Autism and the Everyday #4

There are some things about autism that are hard to live with.
  It’s all relative because, let’s be honest, autism is hard to live with.
Full stop. 
Let’s talk language and specifically, echolalia.
I’d never heard the word echolalia until
The Boy Child started working with a Speech Therapist a few years ago.
As he has made progress with language,
 The Boy Child has built up a stockpile of phrases he can use 
in response to a multitude of situations.
He doesn’t, however, always get it right.
He will know that a response is required from him
if he is to participate in a conversation.
But which is the right response?
On occasion, I can see his brain scrolling through
the memory file marked responses and I brace myself. 
An example of when his choice of response is totally wide of the mark:
Little Friend: “Blah, blah, blah, shouldn’t we ask your Mum, blah, blah, blah.”
The Boy Child:  “What?  My stupid g*t of a mother?” 
These words were uttered when we were at friends for supper.
There was a stunned silence and six sets of eyes swivelled round to look at me.
Now, both The Brainy One and I knew that particular line
 came from a book by David Walliams.
But nobody else did.
Even though our friends completely get The Boy Child, 
situations like that one are still embarrassing,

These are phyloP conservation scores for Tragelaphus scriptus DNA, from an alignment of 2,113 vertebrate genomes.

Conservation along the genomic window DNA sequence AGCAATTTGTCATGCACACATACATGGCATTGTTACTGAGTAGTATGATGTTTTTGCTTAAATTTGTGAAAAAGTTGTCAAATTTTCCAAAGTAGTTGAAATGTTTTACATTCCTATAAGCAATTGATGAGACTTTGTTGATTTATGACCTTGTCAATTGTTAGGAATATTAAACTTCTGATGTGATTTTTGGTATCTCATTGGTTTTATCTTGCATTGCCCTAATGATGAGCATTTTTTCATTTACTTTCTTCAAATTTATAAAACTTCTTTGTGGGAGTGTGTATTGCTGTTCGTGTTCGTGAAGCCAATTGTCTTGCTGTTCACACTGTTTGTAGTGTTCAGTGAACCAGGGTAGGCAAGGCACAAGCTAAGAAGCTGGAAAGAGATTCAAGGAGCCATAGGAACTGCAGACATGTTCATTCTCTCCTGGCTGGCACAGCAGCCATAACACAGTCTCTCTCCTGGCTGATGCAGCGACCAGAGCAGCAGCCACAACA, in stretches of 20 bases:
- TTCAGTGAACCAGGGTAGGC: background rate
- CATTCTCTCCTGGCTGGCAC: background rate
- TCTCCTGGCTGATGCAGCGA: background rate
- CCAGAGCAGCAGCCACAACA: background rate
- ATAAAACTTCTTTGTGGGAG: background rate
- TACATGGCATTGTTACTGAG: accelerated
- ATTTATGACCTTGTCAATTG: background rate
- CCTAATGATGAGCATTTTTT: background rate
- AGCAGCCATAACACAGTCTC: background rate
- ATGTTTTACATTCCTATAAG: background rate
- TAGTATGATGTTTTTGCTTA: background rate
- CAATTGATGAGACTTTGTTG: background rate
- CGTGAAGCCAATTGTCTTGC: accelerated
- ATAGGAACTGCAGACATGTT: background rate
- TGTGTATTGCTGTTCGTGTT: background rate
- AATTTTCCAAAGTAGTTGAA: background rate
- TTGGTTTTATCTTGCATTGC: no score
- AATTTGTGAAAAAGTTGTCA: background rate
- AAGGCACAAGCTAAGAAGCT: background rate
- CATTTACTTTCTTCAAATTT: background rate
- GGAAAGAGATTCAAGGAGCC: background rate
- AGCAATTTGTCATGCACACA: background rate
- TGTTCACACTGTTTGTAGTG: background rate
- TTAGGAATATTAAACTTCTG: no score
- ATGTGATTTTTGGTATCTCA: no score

awkward and humiliating.
He doesn’t understand that words have power.
That they can hurt.
And that sometimes the situation might call for no words at all,
if you are unsure which words to call upon.  

5 thoughts on “Autism and the Everyday #4

  1. Oh Ruth – you must hold your breath sometimes when you hear someone ask him a question – I blame David Walliams! I guess to TBC, he's read it in a book so it must be ok. It must be so hard to teach what is, and what isn't appropriate! I'd never heard of this speech condition before, there's so much more to autism than I realised.


  2. Maybe you will laugh about it one day, maybe you won't but you should never worry about what others think – they shouldn't be so narrow minded! What a lot of thinking your son has to do just to give an answer to a simple question. We need to support each other as parents – it's a tough job, and for you probably tougher still.


  3. next time he quotes from a book – and we know he will – no matter how inappropriate You train yourself to instantly come back with “Well quoted! and which book was that from?” Turn to the onlookers and say “he reads so much I have a hard time keeping up”
    Face saving for both of you. You are amazing, you do know that don't you? and you are doing such a good job.
    We've got your back, girl, and you can do this


  4. Just catching up Ruth and was going to leave a comment on your most recent post, but this one called out to me…..Ladkyis is right- you are amazing and we DO have your back xx


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